Backdoor attacks aim to mislead machine-learning models to output an
attacker-specified class when presented a specific trigger at test time. These
attacks require poisoning the training data or compromising the learning
algorithm, e.g., by injecting poisoning samples containing the trigger into the
training set, along with the desired class label. Despite the increasing number
of studies on backdoor attacks and defenses, the underlying factors affecting
the success of backdoor attacks, along with their impact on the learning
algorithm, are not yet well understood. In this work, we aim to shed light on
this issue. In particular, we unveil that backdoor attacks work by inducing a
smoother decision function around the triggered samples — a phenomenon which
we refer to as textit{backdoor smoothing}. We quantify backdoor smoothing by
defining a measure that evaluates the uncertainty associated to the predictions
of a classifier around the input samples.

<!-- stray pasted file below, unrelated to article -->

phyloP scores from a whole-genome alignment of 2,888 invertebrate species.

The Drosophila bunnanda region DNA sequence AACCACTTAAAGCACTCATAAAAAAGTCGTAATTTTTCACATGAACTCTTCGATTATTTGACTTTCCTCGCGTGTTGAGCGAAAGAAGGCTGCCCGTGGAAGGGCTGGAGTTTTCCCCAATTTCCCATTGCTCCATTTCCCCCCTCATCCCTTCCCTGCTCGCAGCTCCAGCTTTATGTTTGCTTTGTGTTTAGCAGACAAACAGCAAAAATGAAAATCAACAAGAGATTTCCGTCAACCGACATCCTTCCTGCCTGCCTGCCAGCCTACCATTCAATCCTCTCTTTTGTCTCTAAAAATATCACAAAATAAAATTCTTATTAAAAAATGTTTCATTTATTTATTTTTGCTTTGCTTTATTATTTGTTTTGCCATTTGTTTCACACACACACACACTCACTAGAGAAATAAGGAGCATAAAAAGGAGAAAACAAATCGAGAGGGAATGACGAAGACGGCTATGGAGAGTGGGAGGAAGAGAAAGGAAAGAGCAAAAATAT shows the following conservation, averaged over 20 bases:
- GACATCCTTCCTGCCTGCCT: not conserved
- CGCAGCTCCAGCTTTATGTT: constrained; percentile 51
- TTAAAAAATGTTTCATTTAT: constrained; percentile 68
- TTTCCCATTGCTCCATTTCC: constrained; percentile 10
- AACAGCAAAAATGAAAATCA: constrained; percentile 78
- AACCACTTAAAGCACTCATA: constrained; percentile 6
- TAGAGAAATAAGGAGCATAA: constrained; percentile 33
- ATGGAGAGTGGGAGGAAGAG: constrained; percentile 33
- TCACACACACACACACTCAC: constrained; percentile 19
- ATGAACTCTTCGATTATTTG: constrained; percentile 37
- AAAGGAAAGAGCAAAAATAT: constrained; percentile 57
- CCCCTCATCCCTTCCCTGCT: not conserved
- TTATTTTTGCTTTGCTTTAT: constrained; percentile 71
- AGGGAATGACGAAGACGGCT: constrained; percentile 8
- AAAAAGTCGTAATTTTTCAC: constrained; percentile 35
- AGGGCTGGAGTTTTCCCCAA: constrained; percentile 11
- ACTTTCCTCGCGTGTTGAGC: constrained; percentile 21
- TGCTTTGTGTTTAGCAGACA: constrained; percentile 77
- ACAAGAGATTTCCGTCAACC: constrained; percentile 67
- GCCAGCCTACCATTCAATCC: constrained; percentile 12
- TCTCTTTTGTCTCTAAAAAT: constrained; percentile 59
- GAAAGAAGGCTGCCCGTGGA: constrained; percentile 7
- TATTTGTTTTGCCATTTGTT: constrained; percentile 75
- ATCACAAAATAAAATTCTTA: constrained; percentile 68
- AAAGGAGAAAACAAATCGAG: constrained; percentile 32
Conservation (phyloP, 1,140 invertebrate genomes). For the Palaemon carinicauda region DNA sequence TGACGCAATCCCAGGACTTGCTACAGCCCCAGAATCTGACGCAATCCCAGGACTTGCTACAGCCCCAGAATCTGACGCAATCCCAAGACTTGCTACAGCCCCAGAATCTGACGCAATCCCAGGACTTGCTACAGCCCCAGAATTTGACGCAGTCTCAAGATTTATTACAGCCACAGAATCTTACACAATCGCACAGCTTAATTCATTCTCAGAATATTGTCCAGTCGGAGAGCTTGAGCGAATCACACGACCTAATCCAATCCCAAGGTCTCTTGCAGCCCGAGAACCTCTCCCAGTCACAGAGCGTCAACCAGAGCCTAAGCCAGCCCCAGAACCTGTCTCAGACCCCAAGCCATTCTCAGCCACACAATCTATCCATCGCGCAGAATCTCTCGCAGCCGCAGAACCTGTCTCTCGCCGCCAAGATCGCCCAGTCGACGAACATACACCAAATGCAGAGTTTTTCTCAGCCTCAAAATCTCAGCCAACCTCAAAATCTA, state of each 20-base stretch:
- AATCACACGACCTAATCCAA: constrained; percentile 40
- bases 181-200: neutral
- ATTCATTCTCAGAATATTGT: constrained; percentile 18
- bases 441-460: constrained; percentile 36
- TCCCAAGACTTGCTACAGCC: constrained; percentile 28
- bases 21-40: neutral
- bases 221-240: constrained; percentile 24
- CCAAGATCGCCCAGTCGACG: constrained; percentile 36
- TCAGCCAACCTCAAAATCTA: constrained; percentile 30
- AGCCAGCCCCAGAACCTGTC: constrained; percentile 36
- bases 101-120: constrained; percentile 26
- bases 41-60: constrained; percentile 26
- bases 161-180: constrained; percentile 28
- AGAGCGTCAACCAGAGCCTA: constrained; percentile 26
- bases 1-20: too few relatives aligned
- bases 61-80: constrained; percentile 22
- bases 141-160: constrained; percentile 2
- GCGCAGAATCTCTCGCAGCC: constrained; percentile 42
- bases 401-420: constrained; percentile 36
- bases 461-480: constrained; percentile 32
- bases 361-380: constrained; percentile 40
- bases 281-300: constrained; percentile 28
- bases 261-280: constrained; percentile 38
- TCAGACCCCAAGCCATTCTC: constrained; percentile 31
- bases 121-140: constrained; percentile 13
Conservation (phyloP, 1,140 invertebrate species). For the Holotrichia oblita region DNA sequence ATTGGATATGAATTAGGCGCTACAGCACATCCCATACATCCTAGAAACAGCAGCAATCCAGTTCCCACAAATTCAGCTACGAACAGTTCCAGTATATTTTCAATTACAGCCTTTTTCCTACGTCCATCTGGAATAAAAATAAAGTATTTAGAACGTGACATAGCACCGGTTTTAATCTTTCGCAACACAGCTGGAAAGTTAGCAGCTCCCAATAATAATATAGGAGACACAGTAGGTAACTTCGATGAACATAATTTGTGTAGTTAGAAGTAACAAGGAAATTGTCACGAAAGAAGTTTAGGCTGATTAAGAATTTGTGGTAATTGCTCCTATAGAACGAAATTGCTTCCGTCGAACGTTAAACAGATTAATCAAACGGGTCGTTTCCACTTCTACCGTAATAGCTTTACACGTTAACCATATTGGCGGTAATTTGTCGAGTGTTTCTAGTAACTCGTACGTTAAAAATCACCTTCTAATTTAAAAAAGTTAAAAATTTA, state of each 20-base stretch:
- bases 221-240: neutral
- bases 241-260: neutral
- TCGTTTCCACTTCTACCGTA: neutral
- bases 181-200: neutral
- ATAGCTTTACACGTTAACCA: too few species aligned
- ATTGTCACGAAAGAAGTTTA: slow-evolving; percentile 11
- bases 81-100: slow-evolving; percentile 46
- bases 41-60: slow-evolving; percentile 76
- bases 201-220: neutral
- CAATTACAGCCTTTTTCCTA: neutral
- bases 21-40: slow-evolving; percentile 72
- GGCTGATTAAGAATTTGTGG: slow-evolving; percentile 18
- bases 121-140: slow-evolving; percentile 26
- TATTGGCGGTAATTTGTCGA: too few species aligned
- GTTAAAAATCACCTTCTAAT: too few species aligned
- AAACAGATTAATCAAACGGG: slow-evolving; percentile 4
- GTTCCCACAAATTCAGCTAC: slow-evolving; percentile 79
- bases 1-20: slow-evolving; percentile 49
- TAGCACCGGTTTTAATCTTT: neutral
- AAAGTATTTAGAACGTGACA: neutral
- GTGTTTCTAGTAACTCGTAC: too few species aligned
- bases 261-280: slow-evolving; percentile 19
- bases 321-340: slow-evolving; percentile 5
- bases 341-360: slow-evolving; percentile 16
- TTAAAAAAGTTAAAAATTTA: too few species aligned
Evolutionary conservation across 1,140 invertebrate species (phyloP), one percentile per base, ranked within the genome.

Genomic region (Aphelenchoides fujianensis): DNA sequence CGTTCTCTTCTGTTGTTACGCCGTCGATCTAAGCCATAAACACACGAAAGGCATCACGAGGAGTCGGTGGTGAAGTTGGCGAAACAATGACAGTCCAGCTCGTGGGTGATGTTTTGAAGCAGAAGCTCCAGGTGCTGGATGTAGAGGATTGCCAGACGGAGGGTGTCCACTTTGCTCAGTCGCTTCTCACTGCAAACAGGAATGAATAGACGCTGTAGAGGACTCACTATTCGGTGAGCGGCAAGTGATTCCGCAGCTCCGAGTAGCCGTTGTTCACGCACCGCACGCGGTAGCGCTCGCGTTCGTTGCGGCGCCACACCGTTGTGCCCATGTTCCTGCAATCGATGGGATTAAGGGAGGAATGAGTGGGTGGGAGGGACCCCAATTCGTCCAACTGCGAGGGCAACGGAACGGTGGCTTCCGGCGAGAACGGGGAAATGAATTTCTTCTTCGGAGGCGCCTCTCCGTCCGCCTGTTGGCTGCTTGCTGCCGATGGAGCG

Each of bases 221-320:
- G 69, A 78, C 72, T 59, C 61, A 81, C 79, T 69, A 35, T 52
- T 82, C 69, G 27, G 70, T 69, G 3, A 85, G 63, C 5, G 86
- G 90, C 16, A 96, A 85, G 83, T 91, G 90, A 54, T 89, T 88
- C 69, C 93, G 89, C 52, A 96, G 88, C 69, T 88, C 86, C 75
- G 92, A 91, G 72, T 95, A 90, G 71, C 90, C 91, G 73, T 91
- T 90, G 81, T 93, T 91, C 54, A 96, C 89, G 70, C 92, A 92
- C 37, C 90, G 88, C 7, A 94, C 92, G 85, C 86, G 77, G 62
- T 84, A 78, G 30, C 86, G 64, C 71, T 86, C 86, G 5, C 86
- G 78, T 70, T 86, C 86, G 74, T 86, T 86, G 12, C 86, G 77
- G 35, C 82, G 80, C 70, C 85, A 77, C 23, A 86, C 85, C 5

Our experiments show that smoothness increases when the trigger is added to
the input samples, and that the phenomenon is more pronounced for more
successful attacks.

However, our experiments also show that patterns fulfilling backdoor
smoothing can be crafted

even without poisoning the training data.

Although our measure may not be directly exploited as a defense mechanism, it
unveils an important phenomenon which may pave the way towards understanding
the limitations of current defenses that rely on a smooth decision output for

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